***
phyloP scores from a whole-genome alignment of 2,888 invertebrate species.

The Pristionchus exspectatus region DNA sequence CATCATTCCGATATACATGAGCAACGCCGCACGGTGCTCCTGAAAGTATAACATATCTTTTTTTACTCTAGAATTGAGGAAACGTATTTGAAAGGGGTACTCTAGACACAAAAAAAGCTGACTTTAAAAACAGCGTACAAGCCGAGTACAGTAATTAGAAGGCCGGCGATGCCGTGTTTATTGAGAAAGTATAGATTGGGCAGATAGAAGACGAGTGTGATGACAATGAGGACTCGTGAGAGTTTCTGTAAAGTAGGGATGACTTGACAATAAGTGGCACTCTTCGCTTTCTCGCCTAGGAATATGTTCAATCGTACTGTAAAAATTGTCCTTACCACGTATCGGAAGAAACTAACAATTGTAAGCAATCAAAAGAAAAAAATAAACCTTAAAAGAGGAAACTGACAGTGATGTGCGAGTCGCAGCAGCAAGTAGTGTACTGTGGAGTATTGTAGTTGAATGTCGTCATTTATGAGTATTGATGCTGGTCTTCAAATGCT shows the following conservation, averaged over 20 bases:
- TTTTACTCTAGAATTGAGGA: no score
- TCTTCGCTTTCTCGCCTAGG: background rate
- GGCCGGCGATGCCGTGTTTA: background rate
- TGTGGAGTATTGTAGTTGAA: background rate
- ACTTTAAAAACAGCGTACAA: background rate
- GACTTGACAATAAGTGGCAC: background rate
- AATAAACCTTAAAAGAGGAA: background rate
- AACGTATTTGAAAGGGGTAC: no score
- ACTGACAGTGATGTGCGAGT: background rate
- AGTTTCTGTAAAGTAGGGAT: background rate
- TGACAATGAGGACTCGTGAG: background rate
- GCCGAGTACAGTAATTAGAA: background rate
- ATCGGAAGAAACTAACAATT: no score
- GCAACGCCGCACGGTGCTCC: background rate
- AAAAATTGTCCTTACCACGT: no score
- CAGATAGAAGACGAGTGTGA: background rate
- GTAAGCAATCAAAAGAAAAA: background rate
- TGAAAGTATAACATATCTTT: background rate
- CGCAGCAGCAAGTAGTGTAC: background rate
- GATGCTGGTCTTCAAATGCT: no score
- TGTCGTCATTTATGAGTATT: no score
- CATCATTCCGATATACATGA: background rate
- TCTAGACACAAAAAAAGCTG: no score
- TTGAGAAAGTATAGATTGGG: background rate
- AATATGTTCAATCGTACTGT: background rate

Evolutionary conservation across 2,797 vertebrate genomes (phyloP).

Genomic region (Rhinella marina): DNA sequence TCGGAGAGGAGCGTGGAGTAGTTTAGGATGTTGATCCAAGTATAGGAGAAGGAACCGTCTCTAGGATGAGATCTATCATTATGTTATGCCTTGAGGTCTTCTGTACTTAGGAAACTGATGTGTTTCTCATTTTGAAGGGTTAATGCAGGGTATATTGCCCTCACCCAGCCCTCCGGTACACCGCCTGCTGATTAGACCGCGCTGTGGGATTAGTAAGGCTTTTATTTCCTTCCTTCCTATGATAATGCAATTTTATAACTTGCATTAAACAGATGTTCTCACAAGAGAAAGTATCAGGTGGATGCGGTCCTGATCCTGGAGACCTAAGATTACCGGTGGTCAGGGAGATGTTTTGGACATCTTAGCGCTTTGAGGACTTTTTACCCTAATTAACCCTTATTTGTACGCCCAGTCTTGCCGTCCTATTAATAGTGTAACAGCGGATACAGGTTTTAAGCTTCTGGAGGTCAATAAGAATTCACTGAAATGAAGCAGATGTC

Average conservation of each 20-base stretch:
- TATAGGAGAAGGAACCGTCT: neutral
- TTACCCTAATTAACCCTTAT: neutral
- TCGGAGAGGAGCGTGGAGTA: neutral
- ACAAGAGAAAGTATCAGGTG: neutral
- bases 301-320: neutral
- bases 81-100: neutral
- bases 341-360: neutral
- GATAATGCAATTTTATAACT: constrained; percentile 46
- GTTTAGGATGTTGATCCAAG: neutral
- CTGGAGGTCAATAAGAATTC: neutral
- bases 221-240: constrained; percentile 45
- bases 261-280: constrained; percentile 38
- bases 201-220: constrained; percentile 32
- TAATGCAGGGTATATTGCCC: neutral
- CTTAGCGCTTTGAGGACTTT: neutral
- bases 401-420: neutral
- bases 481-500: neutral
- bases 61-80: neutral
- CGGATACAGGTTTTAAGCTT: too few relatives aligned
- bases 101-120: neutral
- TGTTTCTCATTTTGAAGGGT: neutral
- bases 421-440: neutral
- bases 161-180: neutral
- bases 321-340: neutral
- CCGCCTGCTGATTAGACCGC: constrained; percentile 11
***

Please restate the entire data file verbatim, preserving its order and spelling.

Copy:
phyloP scores from a whole-genome alignment of 2,888 invertebrate species.

The Pristionchus exspectatus region DNA sequence CATCATTCCGATATACATGAGCAACGCCGCACGGTGCTCCTGAAAGTATAACATATCTTTTTTTACTCTAGAATTGAGGAAACGTATTTGAAAGGGGTACTCTAGACACAAAAAAAGCTGACTTTAAAAACAGCGTACAAGCCGAGTACAGTAATTAGAAGGCCGGCGATGCCGTGTTTATTGAGAAAGTATAGATTGGGCAGATAGAAGACGAGTGTGATGACAATGAGGACTCGTGAGAGTTTCTGTAAAGTAGGGATGACTTGACAATAAGTGGCACTCTTCGCTTTCTCGCCTAGGAATATGTTCAATCGTACTGTAAAAATTGTCCTTACCACGTATCGGAAGAAACTAACAATTGTAAGCAATCAAAAGAAAAAAATAAACCTTAAAAGAGGAAACTGACAGTGATGTGCGAGTCGCAGCAGCAAGTAGTGTACTGTGGAGTATTGTAGTTGAATGTCGTCATTTATGAGTATTGATGCTGGTCTTCAAATGCT shows the following conservation, averaged over 20 bases:
- TTTTACTCTAGAATTGAGGA: no score
- TCTTCGCTTTCTCGCCTAGG: background rate
- GGCCGGCGATGCCGTGTTTA: background rate
- TGTGGAGTATTGTAGTTGAA: background rate
- ACTTTAAAAACAGCGTACAA: background rate
- GACTTGACAATAAGTGGCAC: background rate
- AATAAACCTTAAAAGAGGAA: background rate
- AACGTATTTGAAAGGGGTAC: no score
- ACTGACAGTGATGTGCGAGT: background rate
- AGTTTCTGTAAAGTAGGGAT: background rate
- TGACAATGAGGACTCGTGAG: background rate
- GCCGAGTACAGTAATTAGAA: background rate
- ATCGGAAGAAACTAACAATT: no score
- GCAACGCCGCACGGTGCTCC: background rate
- AAAAATTGTCCTTACCACGT: no score
- CAGATAGAAGACGAGTGTGA: background rate
- GTAAGCAATCAAAAGAAAAA: background rate
- TGAAAGTATAACATATCTTT: background rate
- CGCAGCAGCAAGTAGTGTAC: background rate
- GATGCTGGTCTTCAAATGCT: no score
- TGTCGTCATTTATGAGTATT: no score
- CATCATTCCGATATACATGA: background rate
- TCTAGACACAAAAAAAGCTG: no score
- TTGAGAAAGTATAGATTGGG: background rate
- AATATGTTCAATCGTACTGT: background rate

Evolutionary conservation across 2,797 vertebrate genomes (phyloP).

Genomic region (Rhinella marina): DNA sequence TCGGAGAGGAGCGTGGAGTAGTTTAGGATGTTGATCCAAGTATAGGAGAAGGAACCGTCTCTAGGATGAGATCTATCATTATGTTATGCCTTGAGGTCTTCTGTACTTAGGAAACTGATGTGTTTCTCATTTTGAAGGGTTAATGCAGGGTATATTGCCCTCACCCAGCCCTCCGGTACACCGCCTGCTGATTAGACCGCGCTGTGGGATTAGTAAGGCTTTTATTTCCTTCCTTCCTATGATAATGCAATTTTATAACTTGCATTAAACAGATGTTCTCACAAGAGAAAGTATCAGGTGGATGCGGTCCTGATCCTGGAGACCTAAGATTACCGGTGGTCAGGGAGATGTTTTGGACATCTTAGCGCTTTGAGGACTTTTTACCCTAATTAACCCTTATTTGTACGCCCAGTCTTGCCGTCCTATTAATAGTGTAACAGCGGATACAGGTTTTAAGCTTCTGGAGGTCAATAAGAATTCACTGAAATGAAGCAGATGTC

Average conservation of each 20-base stretch:
- TATAGGAGAAGGAACCGTCT: neutral
- TTACCCTAATTAACCCTTAT: neutral
- TCGGAGAGGAGCGTGGAGTA: neutral
- ACAAGAGAAAGTATCAGGTG: neutral
- bases 301-320: neutral
- bases 81-100: neutral
- bases 341-360: neutral
- GATAATGCAATTTTATAACT: constrained; percentile 46
- GTTTAGGATGTTGATCCAAG: neutral
- CTGGAGGTCAATAAGAATTC: neutral
- bases 221-240: constrained; percentile 45
- bases 261-280: constrained; percentile 38
- bases 201-220: constrained; percentile 32
- TAATGCAGGGTATATTGCCC: neutral
- CTTAGCGCTTTGAGGACTTT: neutral
- bases 401-420: neutral
- bases 481-500: neutral
- bases 61-80: neutral
- CGGATACAGGTTTTAAGCTT: too few relatives aligned
- bases 101-120: neutral
- TGTTTCTCATTTTGAAGGGT: neutral
- bases 421-440: neutral
- bases 161-180: neutral
- bases 321-340: neutral
- CCGCCTGCTGATTAGACCGC: constrained; percentile 11